A1 Journal article (refereed)
Effect of Land-Use Change on the Changes in Human Lyme Risk in the United States (2022)


Ma, Y., He, G., Yang, R., Wang, Y. X. G., Huang, Z. Y. X., & Dong, Y. (2022). Effect of Land-Use Change on the Changes in Human Lyme Risk in the United States. Sustainability, 14(10), Article 5802. https://doi.org/10.3390/su14105802


JYU authors or editors


Publication details

All authors or editorsMa, Yuying; He, Ge; Yang, Ruonan; Wang, Yingying X. G.; Huang, Zheng Y. X.; Dong, Yuting

Journal or seriesSustainability

eISSN2071-1050

Publication year2022

Publication date11/05/2022

Volume14

Issue number10

Article number5802

PublisherMDPI AG

Publication countrySwitzerland

Publication languageEnglish

DOIhttps://doi.org/10.3390/su14105802

Publication open accessOpenly available

Publication channel open accessOpen Access channel

Publication is parallel published (JYX)https://jyx.jyu.fi/handle/123456789/82341


Abstract

The spatial extent and incidence of Lyme disease is increasing in the United States, particularly in the Upper Midwest and Northeast. Many previous studies have explored the drivers of its spatial pattern, however, few studies tried to explore the drivers for the changes of Lyme disease. We here compared the spatial patterns of changes of human Lyme cases and incidence in the Northeast and Upper Midwest between 2003–2005 and 2015–2017, and applied two different approaches (i.e., a statistical regularization approach and model averaging) to investigate the climatic and landscape factors affecting the risk change between the two periods. Our results suggested that changes in land-use variables generally showed different relationships with changes of human Lyme risk between the two regions. Changes of variables related to human-use areas showed opposite correlations in two regions. Besides, forest area and forest edge density generally negatively correlated with the change of human Lyme risk. In the context of ongoing habitat change, we consider this study may provide new insight into understanding the responses of human Lyme disease to these changes, and contribute to a better prediction in the future.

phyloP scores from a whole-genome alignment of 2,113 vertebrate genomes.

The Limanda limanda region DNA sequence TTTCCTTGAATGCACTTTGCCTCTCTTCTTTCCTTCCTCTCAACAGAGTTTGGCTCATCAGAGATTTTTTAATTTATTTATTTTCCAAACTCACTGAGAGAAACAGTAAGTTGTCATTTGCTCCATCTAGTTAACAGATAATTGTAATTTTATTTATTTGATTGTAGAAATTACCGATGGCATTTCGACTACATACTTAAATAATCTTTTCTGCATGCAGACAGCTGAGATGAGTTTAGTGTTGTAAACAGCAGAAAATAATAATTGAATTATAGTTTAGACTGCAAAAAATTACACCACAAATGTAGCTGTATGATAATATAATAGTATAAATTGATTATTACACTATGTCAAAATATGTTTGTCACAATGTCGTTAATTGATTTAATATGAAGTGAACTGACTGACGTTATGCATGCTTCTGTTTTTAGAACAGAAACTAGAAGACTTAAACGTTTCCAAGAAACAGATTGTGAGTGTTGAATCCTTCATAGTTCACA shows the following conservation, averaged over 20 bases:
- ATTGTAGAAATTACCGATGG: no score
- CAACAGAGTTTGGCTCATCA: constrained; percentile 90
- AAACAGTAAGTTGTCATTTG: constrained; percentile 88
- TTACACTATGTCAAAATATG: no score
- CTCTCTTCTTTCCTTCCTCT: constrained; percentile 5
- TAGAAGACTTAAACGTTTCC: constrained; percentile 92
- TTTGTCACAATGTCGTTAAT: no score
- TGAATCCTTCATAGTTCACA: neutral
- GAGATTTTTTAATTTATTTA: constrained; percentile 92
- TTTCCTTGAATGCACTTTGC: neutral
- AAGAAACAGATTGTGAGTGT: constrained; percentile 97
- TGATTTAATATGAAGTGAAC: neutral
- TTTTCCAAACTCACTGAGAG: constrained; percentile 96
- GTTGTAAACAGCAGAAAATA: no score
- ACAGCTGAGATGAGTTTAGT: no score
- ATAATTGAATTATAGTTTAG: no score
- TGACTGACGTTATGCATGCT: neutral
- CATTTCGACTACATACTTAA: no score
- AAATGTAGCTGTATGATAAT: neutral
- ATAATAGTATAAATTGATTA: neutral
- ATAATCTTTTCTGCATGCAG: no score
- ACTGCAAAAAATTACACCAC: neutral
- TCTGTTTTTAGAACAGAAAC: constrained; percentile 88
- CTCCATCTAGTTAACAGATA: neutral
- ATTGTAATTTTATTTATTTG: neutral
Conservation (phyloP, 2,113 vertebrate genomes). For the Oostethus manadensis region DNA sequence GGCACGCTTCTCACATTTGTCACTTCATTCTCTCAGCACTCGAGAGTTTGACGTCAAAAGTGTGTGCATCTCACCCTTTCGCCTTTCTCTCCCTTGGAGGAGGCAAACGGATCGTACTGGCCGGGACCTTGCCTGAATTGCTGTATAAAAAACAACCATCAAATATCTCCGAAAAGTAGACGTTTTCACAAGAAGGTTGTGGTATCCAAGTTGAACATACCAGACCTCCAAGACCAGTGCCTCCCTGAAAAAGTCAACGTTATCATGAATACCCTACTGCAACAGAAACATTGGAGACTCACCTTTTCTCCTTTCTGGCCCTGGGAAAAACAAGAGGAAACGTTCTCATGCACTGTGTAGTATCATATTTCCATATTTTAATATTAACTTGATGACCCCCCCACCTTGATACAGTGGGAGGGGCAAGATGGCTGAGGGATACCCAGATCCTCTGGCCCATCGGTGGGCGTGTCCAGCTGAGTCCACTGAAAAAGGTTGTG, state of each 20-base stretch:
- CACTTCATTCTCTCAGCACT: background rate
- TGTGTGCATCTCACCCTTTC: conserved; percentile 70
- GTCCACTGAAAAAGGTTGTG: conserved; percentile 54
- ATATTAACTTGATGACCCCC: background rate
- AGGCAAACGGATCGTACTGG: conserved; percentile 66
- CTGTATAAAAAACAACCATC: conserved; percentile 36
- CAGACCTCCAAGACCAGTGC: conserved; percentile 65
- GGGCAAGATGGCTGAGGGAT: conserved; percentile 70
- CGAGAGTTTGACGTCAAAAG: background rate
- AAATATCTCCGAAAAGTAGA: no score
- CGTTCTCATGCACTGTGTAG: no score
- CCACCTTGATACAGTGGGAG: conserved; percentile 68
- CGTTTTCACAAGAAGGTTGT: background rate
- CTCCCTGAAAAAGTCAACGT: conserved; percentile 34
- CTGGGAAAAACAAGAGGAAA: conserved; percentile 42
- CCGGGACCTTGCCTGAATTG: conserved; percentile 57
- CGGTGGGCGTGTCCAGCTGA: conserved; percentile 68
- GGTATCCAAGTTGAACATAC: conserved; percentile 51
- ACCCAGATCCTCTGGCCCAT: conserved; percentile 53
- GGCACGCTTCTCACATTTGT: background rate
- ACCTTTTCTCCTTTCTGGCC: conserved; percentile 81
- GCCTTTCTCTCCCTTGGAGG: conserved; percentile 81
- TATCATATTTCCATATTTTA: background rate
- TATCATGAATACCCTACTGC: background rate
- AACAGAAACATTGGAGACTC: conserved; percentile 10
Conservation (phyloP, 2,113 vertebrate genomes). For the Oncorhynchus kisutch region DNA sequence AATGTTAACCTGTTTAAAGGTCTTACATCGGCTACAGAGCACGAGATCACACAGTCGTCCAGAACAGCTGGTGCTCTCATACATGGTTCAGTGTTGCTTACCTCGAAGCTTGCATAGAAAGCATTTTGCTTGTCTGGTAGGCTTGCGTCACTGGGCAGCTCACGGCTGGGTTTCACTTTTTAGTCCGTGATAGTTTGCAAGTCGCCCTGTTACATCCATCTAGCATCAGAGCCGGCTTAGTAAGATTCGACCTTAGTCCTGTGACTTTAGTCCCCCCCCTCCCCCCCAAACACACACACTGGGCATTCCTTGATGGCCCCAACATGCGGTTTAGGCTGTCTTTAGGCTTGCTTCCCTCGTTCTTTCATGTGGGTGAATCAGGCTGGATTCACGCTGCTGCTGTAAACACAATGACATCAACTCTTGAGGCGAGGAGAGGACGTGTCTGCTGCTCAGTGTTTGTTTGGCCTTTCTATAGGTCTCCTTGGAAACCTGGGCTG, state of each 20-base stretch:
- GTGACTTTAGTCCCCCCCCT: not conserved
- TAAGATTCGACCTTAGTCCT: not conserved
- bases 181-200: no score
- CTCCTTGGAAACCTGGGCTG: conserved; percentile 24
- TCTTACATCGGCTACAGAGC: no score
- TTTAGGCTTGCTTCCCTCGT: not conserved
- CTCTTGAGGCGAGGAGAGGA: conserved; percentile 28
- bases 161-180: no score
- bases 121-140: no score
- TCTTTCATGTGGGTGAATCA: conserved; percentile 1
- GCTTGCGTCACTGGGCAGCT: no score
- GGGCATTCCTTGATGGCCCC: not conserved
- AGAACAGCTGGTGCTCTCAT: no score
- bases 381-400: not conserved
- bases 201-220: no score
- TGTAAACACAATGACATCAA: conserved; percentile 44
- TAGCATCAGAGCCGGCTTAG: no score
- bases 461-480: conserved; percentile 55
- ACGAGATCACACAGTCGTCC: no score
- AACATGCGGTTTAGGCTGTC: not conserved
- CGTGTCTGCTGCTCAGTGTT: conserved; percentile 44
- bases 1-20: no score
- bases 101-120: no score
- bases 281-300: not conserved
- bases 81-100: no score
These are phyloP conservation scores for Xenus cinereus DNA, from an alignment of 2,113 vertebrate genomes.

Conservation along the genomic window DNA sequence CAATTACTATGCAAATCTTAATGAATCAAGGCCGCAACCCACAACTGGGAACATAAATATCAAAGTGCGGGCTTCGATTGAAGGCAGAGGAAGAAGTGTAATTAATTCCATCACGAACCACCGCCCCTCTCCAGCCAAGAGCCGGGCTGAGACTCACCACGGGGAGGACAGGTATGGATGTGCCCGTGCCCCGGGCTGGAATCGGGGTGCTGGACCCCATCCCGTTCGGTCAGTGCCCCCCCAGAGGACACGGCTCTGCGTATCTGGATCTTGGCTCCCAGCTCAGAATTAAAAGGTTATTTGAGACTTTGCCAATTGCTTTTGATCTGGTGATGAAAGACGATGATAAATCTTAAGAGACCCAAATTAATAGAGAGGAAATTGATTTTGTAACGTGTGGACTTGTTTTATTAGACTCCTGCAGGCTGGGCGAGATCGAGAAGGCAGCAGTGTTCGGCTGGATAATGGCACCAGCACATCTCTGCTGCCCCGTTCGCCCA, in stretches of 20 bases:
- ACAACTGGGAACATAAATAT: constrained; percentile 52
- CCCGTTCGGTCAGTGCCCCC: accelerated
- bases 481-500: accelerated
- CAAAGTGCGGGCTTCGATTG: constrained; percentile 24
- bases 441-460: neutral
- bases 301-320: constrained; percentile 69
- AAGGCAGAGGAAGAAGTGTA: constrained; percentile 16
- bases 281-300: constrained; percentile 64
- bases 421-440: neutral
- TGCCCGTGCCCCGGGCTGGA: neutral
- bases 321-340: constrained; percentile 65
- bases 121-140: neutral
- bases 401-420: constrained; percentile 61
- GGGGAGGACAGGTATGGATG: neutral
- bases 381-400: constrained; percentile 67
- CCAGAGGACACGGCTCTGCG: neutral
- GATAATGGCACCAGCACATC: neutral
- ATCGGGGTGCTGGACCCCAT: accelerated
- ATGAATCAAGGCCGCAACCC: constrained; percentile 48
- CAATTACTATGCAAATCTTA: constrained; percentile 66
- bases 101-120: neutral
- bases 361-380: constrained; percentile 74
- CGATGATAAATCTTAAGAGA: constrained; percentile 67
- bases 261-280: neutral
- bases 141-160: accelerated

KeywordszoonosesborreliosisLyme diseaseBorreliaoccurencerisk factorsenvironmental factorsland useclimate changes

Free keywordsLyme disease; Borrelia burgdorferi; landscape factors; climatic factors; risk change


Contributing organizations


Ministry reportingYes

Reporting Year2022

JUFO rating1


Last updated on 2024-03-04 at 18:05